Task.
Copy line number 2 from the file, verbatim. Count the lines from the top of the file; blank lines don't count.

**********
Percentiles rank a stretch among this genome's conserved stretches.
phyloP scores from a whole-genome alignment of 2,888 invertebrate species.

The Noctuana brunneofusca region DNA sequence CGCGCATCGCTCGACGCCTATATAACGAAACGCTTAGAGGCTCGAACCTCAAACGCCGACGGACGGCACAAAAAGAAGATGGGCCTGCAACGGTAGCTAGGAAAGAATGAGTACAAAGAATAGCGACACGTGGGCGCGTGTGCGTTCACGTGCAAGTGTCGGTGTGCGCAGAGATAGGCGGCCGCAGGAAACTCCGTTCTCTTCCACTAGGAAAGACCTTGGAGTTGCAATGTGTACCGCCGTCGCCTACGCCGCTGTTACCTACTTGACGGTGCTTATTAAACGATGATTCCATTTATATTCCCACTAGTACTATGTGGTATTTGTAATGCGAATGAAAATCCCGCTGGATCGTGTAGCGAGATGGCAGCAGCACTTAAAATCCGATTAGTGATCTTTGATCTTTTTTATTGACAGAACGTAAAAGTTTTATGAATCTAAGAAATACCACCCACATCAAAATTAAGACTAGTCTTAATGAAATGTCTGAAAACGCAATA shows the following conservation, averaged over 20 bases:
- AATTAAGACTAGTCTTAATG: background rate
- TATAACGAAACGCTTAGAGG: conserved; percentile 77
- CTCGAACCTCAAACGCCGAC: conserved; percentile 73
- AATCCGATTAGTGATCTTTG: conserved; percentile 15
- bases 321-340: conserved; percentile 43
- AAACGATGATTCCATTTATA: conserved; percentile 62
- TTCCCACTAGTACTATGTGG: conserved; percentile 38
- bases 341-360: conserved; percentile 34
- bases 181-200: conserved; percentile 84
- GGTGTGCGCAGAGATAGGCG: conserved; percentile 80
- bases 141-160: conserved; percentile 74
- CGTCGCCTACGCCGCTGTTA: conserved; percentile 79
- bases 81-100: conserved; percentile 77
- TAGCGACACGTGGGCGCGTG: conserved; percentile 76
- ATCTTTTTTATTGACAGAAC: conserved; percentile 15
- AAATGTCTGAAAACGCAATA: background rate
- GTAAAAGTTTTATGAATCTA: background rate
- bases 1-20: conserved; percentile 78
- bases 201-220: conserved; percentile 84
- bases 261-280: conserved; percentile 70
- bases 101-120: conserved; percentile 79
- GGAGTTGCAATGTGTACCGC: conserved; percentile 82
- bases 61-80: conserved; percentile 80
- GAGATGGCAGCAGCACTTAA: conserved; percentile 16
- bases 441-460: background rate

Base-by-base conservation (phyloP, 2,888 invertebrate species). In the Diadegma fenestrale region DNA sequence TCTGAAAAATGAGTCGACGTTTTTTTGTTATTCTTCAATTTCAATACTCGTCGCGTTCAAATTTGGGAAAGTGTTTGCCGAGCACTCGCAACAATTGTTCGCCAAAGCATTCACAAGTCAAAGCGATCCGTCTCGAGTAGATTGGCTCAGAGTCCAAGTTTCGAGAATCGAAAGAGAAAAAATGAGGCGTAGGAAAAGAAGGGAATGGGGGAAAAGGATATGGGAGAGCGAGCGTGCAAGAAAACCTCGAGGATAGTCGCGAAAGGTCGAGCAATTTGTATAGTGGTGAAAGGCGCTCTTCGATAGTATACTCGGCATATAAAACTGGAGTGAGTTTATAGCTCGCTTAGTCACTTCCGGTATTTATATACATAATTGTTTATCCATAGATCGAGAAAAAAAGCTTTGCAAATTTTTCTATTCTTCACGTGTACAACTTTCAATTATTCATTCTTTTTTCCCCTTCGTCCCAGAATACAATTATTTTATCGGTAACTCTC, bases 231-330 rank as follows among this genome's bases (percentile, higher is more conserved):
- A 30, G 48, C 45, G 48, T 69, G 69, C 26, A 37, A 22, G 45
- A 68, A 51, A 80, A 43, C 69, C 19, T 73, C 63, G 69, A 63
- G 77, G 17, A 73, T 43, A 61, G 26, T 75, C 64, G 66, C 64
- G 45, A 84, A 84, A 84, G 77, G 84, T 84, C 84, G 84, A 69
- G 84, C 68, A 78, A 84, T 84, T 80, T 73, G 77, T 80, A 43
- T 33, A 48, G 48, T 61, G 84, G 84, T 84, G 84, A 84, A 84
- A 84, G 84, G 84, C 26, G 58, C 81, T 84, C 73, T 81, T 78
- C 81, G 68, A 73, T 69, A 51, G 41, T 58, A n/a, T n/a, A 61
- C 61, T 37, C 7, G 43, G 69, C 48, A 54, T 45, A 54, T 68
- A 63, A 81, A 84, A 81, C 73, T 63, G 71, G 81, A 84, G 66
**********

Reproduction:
phyloP scores from a whole-genome alignment of 2,888 invertebrate species.